This is a very accomplished debut project that delightfully exhibits the different facets that make up Preyé’s unique artistry…
By Yinoluwa Olowofoyeku
Singer-songwriter, Preyé, is no stranger to the keen-eyed, ear-to-the-ground music enthusiast. She has been plying her musical trade sporadically since her bold single, “Mortia” all the way in 2015. Over the past 7 years, she has released a selection of singles wherein it was obvious that a young budding talent was putting down roots and finding its voice. A cursory listen through 2017’s “Pieces of Me,” 2018’s “Vanity” with Davina Oriakhi, 2019’s “Love Fumes,” and 2021’s “Peace of Mind” will highlight this stylistic evolution. It is easy to hear the beginnings of her boisterous playful melodies, the origins of her unique way of layering harmonies, her penchant for unusual vocal additions, and the development of her asymmetrical poetic writing style. All of these elements seem to have matured and coalesced beautifully into her debut EP, Don’t Look Down!
The EP opens with “You Can Dream, But…,” a dreamy sonic thesis statement. There is a weightless freedom to this track that embodies the carefree solace to be found in the love and self-discovery that the project is centred around. The title and atmosphere of the EP are introduced with a simple rich bassline and a piano that hammers the main melody line home, almost like a mantra. Ghostly ethereal harmonies swim around your ears reminding you not to look down while you dream. The savvy listener will be able to pick out a host of faint backing vocals (some, courtesy of Joyce Olong and her signature voice) that work with the muted trumpet and a sparse breakbeat to fill out the almost hallucinatory soundscape.
Now that your auditory appetite has been sufficiently whet, we jump right into the first of the three previously released singles. “Red Wine” is a jazzy R&B/Soul offering, and the smooth guitars in the intro clue you in from the jump. “Stay with me, close to me lover,” Preyé sings in tones as sultry and intoxicating as the title implies. Her vocal delivery is fittingly sensual. Her harmonies ride the instrumentals as effortlessly as this song invites you to. “Hands on my hips, riding shotgun,” she croons. There should be no doubts that this song is intended for intimate moments. “This thing, you got to beg for it,” she explains in the second half of the track. “You got to beg for it.” Not to get carried away, but who wouldn’t beg for it if they were being serenaded with this song?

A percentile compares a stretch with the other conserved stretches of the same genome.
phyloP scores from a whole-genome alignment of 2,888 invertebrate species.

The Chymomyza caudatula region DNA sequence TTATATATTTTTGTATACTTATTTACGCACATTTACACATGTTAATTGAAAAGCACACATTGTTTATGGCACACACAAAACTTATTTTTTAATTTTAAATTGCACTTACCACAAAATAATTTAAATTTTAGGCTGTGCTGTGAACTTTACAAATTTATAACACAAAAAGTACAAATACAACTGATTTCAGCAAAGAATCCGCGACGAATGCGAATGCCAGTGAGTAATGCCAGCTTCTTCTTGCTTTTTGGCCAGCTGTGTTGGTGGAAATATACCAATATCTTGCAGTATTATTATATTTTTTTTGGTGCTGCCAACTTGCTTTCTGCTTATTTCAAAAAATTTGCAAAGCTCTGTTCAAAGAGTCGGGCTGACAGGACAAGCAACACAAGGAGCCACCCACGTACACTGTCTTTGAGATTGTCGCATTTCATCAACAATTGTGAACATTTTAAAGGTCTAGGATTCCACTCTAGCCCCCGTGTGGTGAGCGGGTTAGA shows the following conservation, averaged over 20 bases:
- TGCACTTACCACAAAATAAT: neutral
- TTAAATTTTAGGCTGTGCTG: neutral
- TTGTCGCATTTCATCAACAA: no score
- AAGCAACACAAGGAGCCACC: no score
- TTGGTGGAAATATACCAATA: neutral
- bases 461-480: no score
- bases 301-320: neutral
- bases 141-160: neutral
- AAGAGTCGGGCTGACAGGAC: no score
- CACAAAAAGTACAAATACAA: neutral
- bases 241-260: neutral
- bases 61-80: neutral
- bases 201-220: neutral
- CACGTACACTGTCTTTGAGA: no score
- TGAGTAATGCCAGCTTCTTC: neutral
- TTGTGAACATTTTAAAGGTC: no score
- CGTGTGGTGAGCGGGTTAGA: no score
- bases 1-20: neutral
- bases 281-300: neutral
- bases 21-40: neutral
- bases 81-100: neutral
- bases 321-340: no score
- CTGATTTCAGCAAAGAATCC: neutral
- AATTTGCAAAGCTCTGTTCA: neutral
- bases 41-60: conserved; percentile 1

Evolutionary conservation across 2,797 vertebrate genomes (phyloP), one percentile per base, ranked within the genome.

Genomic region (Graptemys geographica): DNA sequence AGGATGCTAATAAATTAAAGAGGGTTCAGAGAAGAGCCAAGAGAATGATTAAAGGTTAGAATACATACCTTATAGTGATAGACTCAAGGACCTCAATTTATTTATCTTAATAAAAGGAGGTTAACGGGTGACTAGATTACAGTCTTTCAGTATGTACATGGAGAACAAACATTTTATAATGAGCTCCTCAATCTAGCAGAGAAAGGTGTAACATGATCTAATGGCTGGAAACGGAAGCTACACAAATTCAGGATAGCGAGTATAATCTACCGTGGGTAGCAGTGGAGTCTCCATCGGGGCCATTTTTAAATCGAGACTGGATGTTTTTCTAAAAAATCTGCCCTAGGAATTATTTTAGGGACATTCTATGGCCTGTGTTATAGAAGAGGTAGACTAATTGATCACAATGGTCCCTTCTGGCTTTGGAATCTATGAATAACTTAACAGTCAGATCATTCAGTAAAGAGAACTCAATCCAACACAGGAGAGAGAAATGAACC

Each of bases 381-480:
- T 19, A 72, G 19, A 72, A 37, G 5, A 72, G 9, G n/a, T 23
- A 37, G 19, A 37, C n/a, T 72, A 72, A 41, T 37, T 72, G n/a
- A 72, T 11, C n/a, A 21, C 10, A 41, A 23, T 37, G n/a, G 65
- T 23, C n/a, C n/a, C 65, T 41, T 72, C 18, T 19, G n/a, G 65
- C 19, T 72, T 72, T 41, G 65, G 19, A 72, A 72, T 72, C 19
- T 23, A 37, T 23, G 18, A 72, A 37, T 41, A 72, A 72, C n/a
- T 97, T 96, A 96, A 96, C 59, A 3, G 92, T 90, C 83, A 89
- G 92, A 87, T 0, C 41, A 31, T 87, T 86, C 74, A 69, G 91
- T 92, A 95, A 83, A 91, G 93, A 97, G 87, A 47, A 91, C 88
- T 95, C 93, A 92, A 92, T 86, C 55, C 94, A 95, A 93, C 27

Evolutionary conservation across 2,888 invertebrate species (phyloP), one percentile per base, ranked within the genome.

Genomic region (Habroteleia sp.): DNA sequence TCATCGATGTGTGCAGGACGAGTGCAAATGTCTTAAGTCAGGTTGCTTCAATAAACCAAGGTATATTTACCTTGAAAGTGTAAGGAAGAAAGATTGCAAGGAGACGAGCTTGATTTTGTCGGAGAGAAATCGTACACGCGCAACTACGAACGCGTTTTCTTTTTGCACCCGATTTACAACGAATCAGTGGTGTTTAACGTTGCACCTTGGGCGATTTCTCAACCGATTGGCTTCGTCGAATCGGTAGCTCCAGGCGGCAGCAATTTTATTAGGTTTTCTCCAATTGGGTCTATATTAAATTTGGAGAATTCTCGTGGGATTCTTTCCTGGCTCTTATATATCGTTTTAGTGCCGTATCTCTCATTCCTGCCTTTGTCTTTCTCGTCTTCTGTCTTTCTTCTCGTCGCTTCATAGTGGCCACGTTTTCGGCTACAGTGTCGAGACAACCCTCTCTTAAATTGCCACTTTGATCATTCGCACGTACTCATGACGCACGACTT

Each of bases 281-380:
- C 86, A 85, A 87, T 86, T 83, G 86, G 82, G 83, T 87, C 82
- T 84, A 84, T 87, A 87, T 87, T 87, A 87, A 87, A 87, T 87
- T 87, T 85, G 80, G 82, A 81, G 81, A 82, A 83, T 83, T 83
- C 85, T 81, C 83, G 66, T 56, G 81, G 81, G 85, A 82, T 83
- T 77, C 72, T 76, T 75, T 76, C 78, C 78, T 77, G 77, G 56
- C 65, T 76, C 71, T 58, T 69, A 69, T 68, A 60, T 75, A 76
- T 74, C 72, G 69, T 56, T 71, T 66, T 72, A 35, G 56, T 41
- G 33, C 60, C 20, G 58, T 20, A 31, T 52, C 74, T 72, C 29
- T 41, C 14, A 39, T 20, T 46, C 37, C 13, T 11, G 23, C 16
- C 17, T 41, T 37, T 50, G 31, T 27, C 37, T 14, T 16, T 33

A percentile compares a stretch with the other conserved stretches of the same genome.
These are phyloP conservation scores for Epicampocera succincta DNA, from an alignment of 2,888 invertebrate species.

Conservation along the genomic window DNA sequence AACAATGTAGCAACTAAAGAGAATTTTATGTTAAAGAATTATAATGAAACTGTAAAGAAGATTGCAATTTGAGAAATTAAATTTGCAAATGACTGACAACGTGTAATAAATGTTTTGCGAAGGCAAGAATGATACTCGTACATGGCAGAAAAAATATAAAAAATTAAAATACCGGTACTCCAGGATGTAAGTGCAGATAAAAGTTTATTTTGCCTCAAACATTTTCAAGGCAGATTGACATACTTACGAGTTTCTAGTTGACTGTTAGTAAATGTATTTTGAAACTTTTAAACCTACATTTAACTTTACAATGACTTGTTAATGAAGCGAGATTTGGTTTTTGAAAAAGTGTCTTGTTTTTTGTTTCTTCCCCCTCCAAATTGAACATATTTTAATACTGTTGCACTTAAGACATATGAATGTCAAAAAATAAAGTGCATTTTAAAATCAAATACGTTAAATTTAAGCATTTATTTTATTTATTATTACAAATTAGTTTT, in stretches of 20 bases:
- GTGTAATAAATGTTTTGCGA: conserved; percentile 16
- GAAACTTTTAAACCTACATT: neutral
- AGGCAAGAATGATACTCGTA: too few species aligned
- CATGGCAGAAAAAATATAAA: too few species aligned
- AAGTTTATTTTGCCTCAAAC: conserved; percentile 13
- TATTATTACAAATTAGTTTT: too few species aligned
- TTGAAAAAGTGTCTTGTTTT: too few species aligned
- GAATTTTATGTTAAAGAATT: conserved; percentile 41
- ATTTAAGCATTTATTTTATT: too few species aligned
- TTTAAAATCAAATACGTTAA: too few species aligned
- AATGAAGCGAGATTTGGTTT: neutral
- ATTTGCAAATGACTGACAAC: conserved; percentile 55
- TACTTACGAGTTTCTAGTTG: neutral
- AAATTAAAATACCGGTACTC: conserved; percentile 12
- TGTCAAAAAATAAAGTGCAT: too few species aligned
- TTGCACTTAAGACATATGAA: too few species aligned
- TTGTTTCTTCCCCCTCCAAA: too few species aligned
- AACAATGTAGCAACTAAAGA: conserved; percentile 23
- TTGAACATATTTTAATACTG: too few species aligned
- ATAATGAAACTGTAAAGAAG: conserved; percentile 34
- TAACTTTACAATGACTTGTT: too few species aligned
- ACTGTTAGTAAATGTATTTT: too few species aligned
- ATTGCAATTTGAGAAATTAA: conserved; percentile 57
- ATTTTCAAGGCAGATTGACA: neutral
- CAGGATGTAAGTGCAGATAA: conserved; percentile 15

If the intro is the thesis statement, then “Love, Today” featuring Ladipoe is the thematic climax of the EP. The bAd entity–produced track arrives with a commanding punch and energy with bold 808s, pounding drums, and sharp guitars. The song espouses an understanding that love is all we have to give and we shouldn’t let it be wasted. Preyé’s strong sense of melody is present again and her honeyed harmonies float above the pulsating beat, bestowing it with a soft touch that cements the point she is making. “Just wanna be free, keeping it cool … Wanna love somebody, love with all of my heart.” It’s a sentiment many a listener should be able to relate to. Ladipoe’s strong personal verse supports the argument, imploring the listener to look within if our efforts are not appropriately received. “Don’t let them shake it … Don’t let them break it. Dig inside, you don’t need validation.” What Ladipoe’s verse lacks in length, it makes up for in impact and poignance. And he ends it with a nostalgic interpolation of Mary Mary’s line, “shackles off my feet so I can dance.” This is a song that grew on me with subsequent listens. It’s not the most complex or stylish, but it comes across with an honesty and earnestness that warms my heart. They have me relating strongly with the emotions they’re communicating, and isn’t that what music is all about?
“D.L.D Interlude” is a little break that continues in the vein of the intro and picks up from the spoken introspection that closes out “Love, Today.”Preyé guides us through her affirmations with layers of angelic harmonies wafting in and out over a pulsing thick synth bass, rich droning pads, and a head-bopping boom-bap hip-hop drumline. The muted trumpet from track one returns as well. “I am worthy of love,” she leads, before instructing the listener, “Allow yourself to be loved.” And just as we follow her lead, affirming our worthiness, she proceeds to stunt on us. “I’m not in the streets with y’all anymore,” she flexes. May we all join her in love because if this is what being in love sounds like, who wouldn’t want some?